The movement of the Story seems to be a universalizing of the land promise to include not only all believers redeemed but all creation redeemed. Already before Paul's time Jewish thinking had been providentially led to understand the land promise to be way beyond simply the borders of Canaan. Though many examples can be adduced Jesus, the Son of Sirach will suffice.
"Therefore the Lord assured him with an oath that the nations would be blessed through his offspring; that he would make him as numerous as the dust of the earth, and exalt his offspring like the stars, and give them an inheritance from sea to sea and from the Euphrates to the ends of the earth" (Sirach 44.21, NRSV)
The careful reader of the Story will note that Paul makes use of all the promise to Abraham and applies it to all his "descendants." "For the PROMISE that he would inherit the WORLD did not come to Abraham or to his descendants through the law but through the righteousness of faith ..." (Romans 4.13, NRSV).
Note that Paul does not say land of Canaan but the world (as Sirach had understood too). There is no text in the canonical Hebrew Bible that says this. But as pointed Jewish thought already embraced the universal import of the promise of grace. So indeed just as God chose a man for the sake of all people, he chose a "spot" for the sake of the world. Abraham's descendant are more than Jews and the promise land is more than a patch of ground.
But we must probe Paul in light of the Story a little deeper. What does Paul mean? He means what the Hebrew Preacher means ... I will show this through Moses E. Lard's insightful Commentary on Romans (something of a classic among Churches of Christ):
"THE WORLD, The word "world", kosmos, I construe as denoting simply the material earth, or globe; nor do I see how it can be made to bear any other meaning. But the word can not here signify the world in its present form; for Abraham and his spiritual offspring have never inherited it in this form, neither will they. It must, then, refer to the world in its future, renovated or glorified form--in its final form, when it becomes a 'new earth.' In that form, indisputably, Abraham and his spiritual seed will inherit the world, but never in any other. The reference, therefore, I conclude is the future earth" (Commentary on Romans, p. 142).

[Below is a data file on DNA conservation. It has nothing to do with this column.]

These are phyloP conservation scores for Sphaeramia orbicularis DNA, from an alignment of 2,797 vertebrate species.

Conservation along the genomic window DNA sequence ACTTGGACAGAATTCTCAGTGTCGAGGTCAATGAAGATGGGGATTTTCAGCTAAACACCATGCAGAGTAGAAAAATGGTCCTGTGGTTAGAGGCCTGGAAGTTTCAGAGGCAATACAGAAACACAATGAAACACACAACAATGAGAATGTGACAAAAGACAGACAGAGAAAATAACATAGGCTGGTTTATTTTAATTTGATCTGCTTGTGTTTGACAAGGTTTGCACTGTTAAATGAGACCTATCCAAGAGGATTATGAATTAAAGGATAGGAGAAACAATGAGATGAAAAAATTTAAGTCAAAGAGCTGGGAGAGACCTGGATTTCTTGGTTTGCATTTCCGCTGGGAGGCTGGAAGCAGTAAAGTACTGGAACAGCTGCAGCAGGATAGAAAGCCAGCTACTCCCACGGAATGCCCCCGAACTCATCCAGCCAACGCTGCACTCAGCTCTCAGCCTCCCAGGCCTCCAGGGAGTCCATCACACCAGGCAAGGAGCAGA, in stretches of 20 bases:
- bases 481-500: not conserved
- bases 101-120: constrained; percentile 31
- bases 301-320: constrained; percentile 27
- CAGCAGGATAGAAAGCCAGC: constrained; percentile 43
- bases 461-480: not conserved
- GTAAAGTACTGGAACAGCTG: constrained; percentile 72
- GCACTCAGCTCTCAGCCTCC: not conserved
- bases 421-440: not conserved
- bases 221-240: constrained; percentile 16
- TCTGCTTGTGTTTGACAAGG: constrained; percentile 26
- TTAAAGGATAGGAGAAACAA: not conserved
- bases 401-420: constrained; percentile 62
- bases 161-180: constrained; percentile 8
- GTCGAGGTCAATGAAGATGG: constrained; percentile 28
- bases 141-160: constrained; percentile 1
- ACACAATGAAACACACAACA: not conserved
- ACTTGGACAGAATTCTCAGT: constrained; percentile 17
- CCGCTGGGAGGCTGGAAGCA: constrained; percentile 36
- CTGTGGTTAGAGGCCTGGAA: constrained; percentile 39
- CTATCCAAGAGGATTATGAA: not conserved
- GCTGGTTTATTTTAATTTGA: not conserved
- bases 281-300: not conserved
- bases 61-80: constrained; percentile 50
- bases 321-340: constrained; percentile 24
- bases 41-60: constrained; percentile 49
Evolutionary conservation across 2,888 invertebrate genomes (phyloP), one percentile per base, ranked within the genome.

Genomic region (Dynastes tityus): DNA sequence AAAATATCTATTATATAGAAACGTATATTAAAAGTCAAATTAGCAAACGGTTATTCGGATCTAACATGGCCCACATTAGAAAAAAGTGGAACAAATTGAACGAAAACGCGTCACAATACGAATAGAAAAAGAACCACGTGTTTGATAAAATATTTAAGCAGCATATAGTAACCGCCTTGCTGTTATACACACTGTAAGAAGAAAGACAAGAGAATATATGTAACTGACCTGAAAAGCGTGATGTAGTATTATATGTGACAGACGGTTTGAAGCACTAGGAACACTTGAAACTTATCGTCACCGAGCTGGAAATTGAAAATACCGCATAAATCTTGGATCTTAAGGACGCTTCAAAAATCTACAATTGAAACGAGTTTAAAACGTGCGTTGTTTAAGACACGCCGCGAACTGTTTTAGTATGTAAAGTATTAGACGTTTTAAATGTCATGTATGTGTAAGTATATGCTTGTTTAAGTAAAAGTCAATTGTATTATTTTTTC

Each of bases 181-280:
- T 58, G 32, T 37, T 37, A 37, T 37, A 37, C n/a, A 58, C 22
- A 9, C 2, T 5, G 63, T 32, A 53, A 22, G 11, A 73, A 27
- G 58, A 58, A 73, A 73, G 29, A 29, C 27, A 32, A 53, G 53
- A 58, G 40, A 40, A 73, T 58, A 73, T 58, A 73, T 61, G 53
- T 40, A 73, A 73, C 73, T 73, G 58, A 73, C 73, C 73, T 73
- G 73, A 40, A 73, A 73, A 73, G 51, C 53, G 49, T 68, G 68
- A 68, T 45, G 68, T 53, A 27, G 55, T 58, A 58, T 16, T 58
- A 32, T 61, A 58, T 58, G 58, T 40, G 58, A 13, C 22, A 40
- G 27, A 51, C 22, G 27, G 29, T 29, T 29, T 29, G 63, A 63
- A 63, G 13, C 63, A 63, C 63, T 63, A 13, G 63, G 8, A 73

The land promise is ultimately fulfilled in the New Heavens and the New Earth. As Abraham sojourned in Canaan he looked forward, in faith like his offspring still do, to "inherit the world" (in Paul's words). Abraham looked, in faith, to that City. According to the Story recorded in Scripture we learn finally where that City will be.
"And I saw the holy city, the new Jerusalem, COMING DOWN OUT OF HEAVEN from God prepared as a bride adorned for her husband" (Rev 21.2)
"in the Spirit he carried me to a great, high mountain and showed me the holy city Jerusalem COMING DOWN OUT OF HEAVEN from God" (Rev 21.10)
"the city of my God, the new Jerusalem that COMES DOWN FROM GOD out of heaven" (Rev 3.12).
God did not renege on Abraham. When humanity brought sin into this good creation of God there was vandalism of shalom towards God, towards one another, towards creation. God's promise to Abraham was aimed at healing all those war torn areas. The land promise did not disappear rather in the Story as a cast off piece of non-Spirituality. Rather it finds its goal in the genuine Spiritual blessing of the redeemed earth which the children of Abraham ... the meek ... will inherit. Our sabbath rest awaits us! Come Lord Jesus! Amen.